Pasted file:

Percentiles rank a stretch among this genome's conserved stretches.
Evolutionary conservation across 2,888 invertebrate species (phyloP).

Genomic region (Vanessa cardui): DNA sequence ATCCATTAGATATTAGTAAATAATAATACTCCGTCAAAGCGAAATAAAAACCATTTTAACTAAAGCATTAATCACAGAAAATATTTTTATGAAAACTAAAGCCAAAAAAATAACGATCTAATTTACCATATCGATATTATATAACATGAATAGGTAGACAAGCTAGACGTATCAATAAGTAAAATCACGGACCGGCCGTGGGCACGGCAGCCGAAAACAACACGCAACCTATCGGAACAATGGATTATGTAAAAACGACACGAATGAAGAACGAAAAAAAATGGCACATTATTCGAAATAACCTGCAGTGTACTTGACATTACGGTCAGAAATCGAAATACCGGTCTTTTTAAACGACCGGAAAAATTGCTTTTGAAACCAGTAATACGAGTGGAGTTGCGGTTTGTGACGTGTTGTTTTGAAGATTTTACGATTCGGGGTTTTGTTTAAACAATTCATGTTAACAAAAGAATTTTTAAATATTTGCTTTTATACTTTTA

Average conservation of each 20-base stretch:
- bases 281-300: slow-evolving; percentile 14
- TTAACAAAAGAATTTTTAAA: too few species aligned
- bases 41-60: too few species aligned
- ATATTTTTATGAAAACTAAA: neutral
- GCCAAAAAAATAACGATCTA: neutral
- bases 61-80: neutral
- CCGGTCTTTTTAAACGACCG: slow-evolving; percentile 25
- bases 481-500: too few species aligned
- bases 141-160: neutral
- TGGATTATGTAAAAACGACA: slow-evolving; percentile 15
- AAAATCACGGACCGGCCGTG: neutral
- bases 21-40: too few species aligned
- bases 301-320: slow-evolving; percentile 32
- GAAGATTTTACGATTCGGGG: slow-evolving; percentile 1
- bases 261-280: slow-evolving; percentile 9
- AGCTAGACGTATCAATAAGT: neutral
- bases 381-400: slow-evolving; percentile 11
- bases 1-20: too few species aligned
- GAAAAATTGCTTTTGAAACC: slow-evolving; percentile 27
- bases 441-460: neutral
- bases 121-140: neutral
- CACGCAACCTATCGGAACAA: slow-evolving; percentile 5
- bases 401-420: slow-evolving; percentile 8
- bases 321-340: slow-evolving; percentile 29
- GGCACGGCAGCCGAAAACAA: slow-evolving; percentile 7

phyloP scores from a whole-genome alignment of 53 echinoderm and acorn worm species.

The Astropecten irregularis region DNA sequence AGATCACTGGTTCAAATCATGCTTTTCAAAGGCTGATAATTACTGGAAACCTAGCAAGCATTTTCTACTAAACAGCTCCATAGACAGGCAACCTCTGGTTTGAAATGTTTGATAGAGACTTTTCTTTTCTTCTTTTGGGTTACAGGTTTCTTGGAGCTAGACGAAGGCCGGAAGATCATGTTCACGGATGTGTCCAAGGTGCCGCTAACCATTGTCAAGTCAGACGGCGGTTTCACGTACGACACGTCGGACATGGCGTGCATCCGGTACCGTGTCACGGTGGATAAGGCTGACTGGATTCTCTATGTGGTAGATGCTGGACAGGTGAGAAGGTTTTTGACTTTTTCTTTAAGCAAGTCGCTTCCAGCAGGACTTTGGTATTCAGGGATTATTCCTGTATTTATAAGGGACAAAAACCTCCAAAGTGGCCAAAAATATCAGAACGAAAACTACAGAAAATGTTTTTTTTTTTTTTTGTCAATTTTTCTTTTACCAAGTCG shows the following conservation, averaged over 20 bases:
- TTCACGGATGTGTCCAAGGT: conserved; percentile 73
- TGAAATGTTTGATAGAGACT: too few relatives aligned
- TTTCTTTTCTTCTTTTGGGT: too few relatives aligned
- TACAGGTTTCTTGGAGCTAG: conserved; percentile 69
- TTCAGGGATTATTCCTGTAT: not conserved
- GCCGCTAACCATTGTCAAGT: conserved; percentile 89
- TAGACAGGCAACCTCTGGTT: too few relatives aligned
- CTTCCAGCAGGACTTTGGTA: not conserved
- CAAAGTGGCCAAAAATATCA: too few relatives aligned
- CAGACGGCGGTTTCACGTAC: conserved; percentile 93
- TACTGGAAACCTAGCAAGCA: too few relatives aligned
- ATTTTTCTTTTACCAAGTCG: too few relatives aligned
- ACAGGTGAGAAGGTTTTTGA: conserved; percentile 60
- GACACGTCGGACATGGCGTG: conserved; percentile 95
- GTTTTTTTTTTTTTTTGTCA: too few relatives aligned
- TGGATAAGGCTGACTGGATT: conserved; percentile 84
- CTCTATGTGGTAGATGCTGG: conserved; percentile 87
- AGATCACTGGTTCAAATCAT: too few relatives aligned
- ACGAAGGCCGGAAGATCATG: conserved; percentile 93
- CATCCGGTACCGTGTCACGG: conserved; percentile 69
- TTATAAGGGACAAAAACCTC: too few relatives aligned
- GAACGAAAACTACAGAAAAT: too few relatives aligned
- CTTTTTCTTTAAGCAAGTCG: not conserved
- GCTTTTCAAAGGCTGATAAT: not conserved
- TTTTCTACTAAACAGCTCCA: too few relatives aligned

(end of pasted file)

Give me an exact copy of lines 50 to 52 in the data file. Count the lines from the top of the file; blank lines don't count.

- ACGAAGGCCGGAAGATCATG: conserved; percentile 93
- CATCCGGTACCGTGTCACGG: conserved; percentile 69
- TTATAAGGGACAAAAACCTC: too few relatives aligned